• Configure systems and services securely.
  • Review, update, and test plans for incident response and business continuity.
  • Perform ongoing assessments of information security risk.
  • Conduct security monitoring, prevention, and risk mitigation.
  • Protect against access by unauthorized users.
  • Regularly implement and test critical systems controls.
  • Enhance programs for information security awareness and training.
  • Participate in information-sharing forums conducted throughout the industry.

According to the statement on cyberattacks compromising credentials, cybercriminals increasingly are targeting customers’ online credentials and account login information, which may be stolen through a variety of means and used to commit fraud. The statement suggests that financial institutions should design numerous layers of security controls to create several lines of defense and make certain that their risk management processes address the risks posed by compromised credentials. The statement further identifies steps to be considered:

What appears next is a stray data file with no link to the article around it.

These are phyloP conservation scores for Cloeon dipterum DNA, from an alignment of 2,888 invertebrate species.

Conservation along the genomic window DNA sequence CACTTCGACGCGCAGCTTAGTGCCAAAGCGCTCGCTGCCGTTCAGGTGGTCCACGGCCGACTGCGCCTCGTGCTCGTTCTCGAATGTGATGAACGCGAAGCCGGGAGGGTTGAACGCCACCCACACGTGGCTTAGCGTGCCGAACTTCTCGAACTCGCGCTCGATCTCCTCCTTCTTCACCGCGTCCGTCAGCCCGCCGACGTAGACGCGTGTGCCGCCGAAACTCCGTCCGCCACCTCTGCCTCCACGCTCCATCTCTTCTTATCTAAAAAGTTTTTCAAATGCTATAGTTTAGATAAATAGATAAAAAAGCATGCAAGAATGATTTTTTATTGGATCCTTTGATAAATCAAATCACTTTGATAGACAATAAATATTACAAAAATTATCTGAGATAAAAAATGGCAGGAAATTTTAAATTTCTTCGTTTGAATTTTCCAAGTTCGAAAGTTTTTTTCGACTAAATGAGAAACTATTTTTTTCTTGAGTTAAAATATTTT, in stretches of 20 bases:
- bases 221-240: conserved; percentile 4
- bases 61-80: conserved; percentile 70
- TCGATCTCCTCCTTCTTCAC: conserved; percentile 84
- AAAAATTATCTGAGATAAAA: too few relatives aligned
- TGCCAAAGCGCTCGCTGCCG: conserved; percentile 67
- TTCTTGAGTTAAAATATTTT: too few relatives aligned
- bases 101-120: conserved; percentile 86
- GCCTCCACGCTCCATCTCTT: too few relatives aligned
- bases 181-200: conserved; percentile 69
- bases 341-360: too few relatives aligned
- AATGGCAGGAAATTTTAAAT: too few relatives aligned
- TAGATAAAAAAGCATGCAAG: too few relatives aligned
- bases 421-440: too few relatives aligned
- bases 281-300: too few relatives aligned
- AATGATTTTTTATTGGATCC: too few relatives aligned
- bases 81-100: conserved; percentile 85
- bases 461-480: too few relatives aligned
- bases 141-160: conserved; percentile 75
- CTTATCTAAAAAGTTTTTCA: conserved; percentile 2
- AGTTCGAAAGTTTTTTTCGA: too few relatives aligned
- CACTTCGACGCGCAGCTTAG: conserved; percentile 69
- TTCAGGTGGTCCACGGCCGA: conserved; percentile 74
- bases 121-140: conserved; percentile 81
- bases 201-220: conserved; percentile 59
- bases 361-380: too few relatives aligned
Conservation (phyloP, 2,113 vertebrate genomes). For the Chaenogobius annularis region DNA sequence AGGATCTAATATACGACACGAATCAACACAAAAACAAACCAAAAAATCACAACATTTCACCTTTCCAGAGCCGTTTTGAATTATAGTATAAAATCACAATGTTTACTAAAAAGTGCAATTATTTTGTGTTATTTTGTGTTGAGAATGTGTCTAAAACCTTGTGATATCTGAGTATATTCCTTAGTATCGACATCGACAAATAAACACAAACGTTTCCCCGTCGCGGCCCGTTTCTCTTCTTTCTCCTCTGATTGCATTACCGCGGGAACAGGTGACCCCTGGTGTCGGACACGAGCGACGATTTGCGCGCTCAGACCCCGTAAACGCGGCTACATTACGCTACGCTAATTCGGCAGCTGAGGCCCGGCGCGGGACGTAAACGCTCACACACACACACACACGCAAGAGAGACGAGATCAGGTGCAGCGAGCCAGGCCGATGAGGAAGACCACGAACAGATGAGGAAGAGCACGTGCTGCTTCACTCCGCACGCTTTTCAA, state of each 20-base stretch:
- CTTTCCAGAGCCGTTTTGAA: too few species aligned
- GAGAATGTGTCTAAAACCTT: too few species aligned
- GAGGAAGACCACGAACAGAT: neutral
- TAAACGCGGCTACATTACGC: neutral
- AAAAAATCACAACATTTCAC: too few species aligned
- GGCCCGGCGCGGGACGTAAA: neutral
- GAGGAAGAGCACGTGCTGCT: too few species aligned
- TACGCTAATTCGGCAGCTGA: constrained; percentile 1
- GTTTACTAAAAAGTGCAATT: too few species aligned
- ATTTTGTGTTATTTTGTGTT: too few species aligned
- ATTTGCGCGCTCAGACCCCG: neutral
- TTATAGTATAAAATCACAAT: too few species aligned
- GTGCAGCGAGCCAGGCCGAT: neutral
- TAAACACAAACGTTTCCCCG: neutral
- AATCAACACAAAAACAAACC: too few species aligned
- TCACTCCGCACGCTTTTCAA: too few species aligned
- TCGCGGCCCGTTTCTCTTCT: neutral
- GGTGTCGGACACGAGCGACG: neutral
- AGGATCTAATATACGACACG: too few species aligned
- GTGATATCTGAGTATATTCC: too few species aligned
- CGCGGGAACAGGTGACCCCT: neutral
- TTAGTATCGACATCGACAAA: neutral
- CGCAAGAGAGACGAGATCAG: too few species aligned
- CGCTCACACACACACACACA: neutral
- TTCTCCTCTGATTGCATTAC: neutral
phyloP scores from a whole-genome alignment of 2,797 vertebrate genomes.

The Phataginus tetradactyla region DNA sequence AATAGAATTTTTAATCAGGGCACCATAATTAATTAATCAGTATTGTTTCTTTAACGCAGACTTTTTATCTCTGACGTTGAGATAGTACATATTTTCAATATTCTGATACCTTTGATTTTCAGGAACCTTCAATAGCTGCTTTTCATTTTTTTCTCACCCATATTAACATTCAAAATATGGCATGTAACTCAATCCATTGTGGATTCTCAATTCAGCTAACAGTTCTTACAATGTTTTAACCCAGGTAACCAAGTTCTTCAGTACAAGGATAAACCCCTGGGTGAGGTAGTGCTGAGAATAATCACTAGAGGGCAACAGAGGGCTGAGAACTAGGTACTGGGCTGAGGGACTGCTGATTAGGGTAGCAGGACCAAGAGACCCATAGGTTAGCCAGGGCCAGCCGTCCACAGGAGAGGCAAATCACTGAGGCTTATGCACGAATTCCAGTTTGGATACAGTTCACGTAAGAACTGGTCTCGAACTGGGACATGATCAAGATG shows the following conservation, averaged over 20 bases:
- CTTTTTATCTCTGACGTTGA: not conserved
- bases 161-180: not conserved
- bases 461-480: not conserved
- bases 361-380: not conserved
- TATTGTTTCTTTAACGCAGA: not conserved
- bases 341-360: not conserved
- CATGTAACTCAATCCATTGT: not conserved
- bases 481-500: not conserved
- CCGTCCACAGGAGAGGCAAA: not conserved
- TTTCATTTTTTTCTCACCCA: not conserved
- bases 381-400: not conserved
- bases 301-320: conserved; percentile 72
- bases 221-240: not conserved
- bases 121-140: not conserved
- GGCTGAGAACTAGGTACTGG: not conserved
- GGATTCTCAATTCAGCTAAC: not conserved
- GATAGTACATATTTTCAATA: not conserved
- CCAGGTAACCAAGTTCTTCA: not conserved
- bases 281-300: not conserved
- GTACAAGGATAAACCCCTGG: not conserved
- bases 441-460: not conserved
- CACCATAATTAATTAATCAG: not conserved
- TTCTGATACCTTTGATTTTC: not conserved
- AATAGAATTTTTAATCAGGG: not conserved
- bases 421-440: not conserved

• Perform ongoing assessments of information security risk.
  • Conduct security monitoring, prevention, and risk mitigation.
  • Protect against access by unauthorized users.
  • Regularly implement and test critical systems controls.
  • Enhance programs for information security awareness and training.
  • Participate in information-sharing forums conducted throughout the industry.

Reminder for AOCI Calculation Election Issued